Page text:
If Schools Were Marriotts

Photo courtesy of Wikipedia.

Over the summer I read an interview with Bill Marriott, in which the 82-year-old chairman of Marriott International discussed shifts and trends in the hotel industry and how Marriott is keeping up with them. It was impressive, and it left me with all sorts of thoughts about innovation and what it takes for successful institutions to adapt and flourish. An excerpt: 

Over the years, Mr. Marriott has seen a seismic change in his business. "Today is a whole new ballgame for me," he says. "When I went to hotels when I was young, you went into the lobby, you checked in at the desk, and if you were hungry, you went to the restaurant and sat at the counter and had a hamburger," he says. "Now, you check into your room, drop your luggage and go back to the lobby to use your computer or meet your friends."

Seven years ago, in response to changing patterns, Marriott launched a program called "The Great Room" that raised the ceilings in hotel lobbies and expanded the seating areas to give customers a central place to work and socialize.


In addition to conducting focus-group research, Mr. Marriott says the company now pulls data from social media. For example, it asks guests for ideas of how to improve travel. When one wrote back asking for healthy vending machines, the company flew her to London to find items in farmers' markets that could be stored in a machine. Marriott plans to launch the first of its new nutritious vending machines—with items such as fresh fruit and energy bars—in Chicago this fall.

Marriott has also redesigned hotel rooms in its newer brands based on what customers want today. Millennials live out of their suitcases, Mr. Marriott says, so the company has made closets smaller and TVs and bathrooms bigger. It has gotten rid of in-room desks in many hotels. And a new line of Edition hotels—a collection of contemporary properties in London and Istanbul, with two more locations coming by the end of 2015—emphasizes the hotel's lounge and restaurant scene over the rooms. (The brand is a collaboration with Ian Schrager. ) Over 50% of the Edition brand's revenue comes from food and beverage rather than from room fees.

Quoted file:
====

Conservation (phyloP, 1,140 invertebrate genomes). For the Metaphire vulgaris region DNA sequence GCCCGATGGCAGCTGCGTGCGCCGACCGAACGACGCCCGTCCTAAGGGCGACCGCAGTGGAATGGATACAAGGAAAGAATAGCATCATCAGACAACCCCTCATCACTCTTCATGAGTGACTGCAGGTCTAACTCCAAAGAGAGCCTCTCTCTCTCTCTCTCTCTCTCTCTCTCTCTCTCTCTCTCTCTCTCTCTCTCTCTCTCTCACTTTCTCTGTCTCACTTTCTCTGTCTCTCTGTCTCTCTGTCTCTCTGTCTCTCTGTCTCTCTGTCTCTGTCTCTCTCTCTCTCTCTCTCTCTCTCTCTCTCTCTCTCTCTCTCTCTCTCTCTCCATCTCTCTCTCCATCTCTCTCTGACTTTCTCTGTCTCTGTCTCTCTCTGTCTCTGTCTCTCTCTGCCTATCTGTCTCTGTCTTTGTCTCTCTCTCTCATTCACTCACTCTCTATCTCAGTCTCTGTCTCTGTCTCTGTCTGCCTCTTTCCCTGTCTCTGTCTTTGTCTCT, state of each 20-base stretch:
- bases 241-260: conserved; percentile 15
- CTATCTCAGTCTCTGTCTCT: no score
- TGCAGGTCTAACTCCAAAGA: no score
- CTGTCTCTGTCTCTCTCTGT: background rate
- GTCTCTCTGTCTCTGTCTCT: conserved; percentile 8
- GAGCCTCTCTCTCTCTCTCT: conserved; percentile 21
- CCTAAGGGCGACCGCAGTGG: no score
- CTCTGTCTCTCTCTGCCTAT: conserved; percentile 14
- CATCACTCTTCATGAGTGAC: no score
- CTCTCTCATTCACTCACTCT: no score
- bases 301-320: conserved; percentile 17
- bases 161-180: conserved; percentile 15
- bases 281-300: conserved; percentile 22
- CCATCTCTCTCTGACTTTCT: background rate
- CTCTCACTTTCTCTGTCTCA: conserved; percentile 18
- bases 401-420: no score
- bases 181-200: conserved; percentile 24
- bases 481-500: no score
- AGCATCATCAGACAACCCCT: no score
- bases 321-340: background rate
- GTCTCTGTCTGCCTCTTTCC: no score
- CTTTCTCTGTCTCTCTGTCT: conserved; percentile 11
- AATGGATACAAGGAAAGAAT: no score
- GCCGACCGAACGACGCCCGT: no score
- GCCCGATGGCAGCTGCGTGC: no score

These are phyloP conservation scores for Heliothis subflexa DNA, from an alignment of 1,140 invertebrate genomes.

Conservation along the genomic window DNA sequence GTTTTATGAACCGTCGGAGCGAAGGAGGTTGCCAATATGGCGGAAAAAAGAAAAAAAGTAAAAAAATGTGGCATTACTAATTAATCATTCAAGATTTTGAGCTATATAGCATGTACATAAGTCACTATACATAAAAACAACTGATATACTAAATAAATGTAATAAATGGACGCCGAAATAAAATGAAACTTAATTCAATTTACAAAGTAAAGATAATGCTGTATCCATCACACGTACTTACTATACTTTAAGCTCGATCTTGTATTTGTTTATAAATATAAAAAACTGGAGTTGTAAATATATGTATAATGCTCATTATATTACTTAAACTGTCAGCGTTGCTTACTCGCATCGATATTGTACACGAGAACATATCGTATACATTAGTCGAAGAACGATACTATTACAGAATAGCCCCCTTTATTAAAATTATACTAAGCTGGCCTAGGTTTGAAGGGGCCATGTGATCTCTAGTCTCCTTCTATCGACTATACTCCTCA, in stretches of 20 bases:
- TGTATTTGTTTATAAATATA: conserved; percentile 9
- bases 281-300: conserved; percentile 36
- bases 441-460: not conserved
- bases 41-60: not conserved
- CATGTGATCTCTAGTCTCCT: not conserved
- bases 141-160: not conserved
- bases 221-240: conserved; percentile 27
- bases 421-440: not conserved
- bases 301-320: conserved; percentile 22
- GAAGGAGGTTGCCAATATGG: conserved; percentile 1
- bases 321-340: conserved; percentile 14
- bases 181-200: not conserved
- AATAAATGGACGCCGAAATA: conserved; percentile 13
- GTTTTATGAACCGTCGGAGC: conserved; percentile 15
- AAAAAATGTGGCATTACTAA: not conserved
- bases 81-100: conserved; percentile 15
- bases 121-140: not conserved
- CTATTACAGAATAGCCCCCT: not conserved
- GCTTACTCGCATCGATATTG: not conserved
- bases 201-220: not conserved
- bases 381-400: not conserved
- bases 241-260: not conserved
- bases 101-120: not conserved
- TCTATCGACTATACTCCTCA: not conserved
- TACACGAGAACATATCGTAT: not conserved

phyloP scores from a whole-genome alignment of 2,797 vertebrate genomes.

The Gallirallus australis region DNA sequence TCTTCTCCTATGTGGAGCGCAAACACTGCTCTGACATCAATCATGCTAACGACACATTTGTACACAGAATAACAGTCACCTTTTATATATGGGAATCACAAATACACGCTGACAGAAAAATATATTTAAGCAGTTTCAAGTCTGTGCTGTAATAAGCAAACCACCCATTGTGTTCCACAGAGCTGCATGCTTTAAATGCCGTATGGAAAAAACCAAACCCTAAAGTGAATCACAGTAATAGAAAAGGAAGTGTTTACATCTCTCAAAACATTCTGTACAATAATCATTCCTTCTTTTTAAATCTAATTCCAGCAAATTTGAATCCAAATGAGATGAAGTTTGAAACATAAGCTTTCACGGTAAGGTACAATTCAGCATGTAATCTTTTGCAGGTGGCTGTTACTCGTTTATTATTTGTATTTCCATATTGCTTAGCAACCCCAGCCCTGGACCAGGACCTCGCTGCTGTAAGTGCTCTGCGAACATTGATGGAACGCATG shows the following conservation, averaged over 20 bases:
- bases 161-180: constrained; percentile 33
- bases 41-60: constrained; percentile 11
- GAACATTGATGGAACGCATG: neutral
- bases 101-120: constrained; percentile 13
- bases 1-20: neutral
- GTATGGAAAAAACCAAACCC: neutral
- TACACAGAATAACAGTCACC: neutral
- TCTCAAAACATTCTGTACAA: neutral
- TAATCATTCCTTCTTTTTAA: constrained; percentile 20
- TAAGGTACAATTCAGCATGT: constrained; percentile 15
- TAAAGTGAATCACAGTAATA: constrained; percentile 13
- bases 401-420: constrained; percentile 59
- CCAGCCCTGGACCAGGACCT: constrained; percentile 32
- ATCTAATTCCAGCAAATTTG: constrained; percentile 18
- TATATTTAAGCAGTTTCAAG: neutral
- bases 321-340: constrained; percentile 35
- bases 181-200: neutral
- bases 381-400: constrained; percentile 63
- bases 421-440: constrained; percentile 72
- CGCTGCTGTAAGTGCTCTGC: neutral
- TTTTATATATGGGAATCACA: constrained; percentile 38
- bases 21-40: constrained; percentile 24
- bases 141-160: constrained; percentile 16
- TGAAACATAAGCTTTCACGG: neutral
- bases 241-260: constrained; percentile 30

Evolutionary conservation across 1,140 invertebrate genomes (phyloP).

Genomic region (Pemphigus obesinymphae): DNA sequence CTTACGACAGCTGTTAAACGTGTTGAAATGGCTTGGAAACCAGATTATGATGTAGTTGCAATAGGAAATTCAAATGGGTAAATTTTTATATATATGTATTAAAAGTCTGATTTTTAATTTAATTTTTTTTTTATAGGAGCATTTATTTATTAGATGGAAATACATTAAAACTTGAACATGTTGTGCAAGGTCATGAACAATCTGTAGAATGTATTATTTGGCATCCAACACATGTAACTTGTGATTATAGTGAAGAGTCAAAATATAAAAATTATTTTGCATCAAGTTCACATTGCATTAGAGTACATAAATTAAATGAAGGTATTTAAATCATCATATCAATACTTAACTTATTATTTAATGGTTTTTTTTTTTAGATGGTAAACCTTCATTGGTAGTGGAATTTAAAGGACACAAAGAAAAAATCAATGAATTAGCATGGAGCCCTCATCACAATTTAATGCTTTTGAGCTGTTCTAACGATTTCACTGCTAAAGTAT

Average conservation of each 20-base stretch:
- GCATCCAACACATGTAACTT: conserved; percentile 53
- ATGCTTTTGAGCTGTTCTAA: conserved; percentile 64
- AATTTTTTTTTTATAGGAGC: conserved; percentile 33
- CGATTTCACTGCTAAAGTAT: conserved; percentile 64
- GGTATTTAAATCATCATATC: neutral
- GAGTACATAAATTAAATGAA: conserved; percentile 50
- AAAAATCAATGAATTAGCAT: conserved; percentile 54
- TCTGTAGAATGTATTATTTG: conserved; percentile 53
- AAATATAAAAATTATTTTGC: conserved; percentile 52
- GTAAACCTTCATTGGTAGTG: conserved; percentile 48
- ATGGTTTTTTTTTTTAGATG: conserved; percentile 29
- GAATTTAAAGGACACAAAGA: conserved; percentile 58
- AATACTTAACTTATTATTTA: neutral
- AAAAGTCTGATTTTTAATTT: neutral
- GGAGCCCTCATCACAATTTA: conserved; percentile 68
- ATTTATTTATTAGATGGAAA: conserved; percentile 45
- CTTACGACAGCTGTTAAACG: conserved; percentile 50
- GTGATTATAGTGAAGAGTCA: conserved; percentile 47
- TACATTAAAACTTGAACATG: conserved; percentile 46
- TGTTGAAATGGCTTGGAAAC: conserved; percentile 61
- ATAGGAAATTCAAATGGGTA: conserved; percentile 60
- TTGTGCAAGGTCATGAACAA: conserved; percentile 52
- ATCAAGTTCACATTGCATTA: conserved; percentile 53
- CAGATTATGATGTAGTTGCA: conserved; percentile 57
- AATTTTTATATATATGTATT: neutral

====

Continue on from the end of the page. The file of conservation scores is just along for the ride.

Marriott is also responding to a trend very much present in Western private school education today: interest from China. 

Last year, [Mr. Marriott] says, 100 million Chinese traveled out of the country, and by 2020, that number is expected to double. In response, Marriott has launched programs to teach more desk clerks to speak Mandarin. "We've got to get ready for them, and we've got to provide them with good Chinese food and menus in Chinese, especially in gateway cities like San Francisco, New York and Chicago," he says. "They want to shop, they want to go downtown, and they spend two to three times more on a trip more than we spend."

His family foundation is also sponsoring an initiative with 25 hospitality schools in China to train staff to work in the 350 hotels he plans to open in Asia in the next four years. "We're opening a hotel a week there for the next three to four years," he says.

The Marriott interview left me intrigued by how much Marriott has done to remain a leader in their field (I'm sure their competitors do the same). Marriott, like all successful businesses, has to adapt and innovate or else their hotels won't survive. They have to track data, listen to customers and imagine what travelers want not only today but 20 years from now. If Marriott built rooms and lobbies like they did in the 1970s, guests would book elsewhere.

And yet, Marriott must strive to remain Marriott. The spirit of modernization cannot destroy the uniqueness of the Marriott brand and the company's core values.  

There are parallels, I think, for education—especially private education, which has to continually justify itself to parents and students, which can never take its survival for granted. If principals and presidents, and board chairs and development directors, had to think like Marriott International, what changes would we want and need to see? What innovations would we have to introduce—in the curriculum, in teacher formation, in the layout of campus and in every other area?

What are the trends to which we need to pay attention? A number of schools, for example, are face rising interest from Chinese students. How should this affect teacher hiring and formation?

With increasing concerns about the long-term effects of concussions, how will that affect school sports? 

And how do we think inventively without sacrificing what shouldn't change? 


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